A Good Time To End The Education Lottery

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While the Board of Education and much of the public are trying to figure out how to “fix” Chicago’s selective enrollment and magnet program admissions policies now that the desegregation decree has been lifted, little thought seems to be going to what may be a timely alternative:  getting rid of magnet, selective, and other programs that pull kids out of neighborhood schools and create massive quality and resource imbalances within the district.

Take a look at the dismal current situation:  Even after 15 years of economic growth and mayoral control there aren’t nearly enough selective schools to go around.  The consent decree did little to fix the situation.  School choice hasn’t solved the problem.  Nor has creating new schools.  The most qualified and highly paid teachers — and the most advantaged students are clustered at a handful of schools and subsidized by the rest of the system.  Even with all the new schools created there aren’t enough spots.  Clout seems to have infiltrated the process.  Too many parents are being forced to pay for private school or move out of the city to get an education they deem acceptable for their children.  As a result, fewer than 10 percent of public school students in the city are white.  Fewer than 15 percent come from families above the poverty line. 

Sending kids (and dollars and teachers) back to neighborhood schools won’t solve everything.  It would likely worsen things for the few teachers and families that have won the education lottery.  But it would likely improve things for everyone else, and for the system as a whole.  Chicago shouldn’t have an education system that sucks the life out of neighborhood schools and requires kids to win the lottery in order to get a quality education.  And now we could do something about it.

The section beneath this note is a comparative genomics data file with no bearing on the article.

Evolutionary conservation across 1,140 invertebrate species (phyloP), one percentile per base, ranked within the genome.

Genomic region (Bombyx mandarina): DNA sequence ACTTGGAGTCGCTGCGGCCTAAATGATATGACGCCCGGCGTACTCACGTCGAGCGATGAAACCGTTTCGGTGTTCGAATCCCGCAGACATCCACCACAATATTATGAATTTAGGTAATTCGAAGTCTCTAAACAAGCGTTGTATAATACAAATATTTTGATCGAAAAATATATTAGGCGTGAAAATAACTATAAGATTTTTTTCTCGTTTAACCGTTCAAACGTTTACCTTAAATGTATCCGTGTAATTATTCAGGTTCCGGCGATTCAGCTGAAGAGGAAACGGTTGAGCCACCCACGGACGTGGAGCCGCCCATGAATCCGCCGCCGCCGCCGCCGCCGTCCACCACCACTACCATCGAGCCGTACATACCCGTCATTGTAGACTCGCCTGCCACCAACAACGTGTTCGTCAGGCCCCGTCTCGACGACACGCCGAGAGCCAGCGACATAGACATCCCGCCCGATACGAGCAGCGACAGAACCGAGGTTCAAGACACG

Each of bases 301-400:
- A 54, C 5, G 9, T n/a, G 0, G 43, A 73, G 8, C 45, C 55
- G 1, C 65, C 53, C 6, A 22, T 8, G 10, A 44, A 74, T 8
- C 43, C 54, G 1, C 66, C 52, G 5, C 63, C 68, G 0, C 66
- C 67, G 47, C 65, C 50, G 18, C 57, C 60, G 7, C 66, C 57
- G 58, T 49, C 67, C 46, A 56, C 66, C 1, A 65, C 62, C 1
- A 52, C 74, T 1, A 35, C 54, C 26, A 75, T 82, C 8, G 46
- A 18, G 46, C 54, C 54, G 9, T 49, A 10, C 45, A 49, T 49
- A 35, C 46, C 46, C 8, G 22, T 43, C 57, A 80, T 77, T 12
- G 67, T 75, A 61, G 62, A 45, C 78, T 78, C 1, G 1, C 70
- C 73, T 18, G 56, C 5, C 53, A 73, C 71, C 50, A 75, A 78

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  • from retiredtoo: How true this is. Duncan made the decision to concentrate on new schools and turned his back on improving existing schools. He created a two tiered system that did little to improve the majority of the schools. The situation at Fenger is a classic example of a failed approach. It would be good if the larger education community in Chicago began to have a discussion about this. Duncan's personality allowed him to do this will very little critical examination or evaluation. Vallas was abrasive, so he did not enjoy the respect that Duncan had. It is unfortunate that the success of CPS is based on the personality of the leader and not the data. I hope Huberman recognizes this.

  • I agree with your post. The two tiered system was (is) has failed the majority of CPS students. What will become of the kids currently enrolled in magnet schools? Our neighborhood school is overwhelmed coping with the needs of ELL and special ed - they have abandoned the needs of top performing students, since they are not broken - don't need fixing. When will CPS acknowledge the needs of academically capable kids (can't use the radioactive term gifted)are not currently being met at the neighborhood schools?

  • What you say is completely true but the fact is that not even the most open minded, altrustic, equity-loving parent is going to send their kid to a school in transition if they have any other option.

    My kids are at a neighborhood school (that is also part of a cluster magnet)that I am completely happy with. That being said, if all the kids who opted out of this school for some other selects came back, the school would be a different (and I don't necessarily mean better) place. Yes, there are not enough spots at the select schools but there are also not enough involved and empowered parents in this city either and given what I have seen of parent behavior, very few are going to risk their kid getting no education while the system rights and adjusts itself to some sort of mediocrity for all.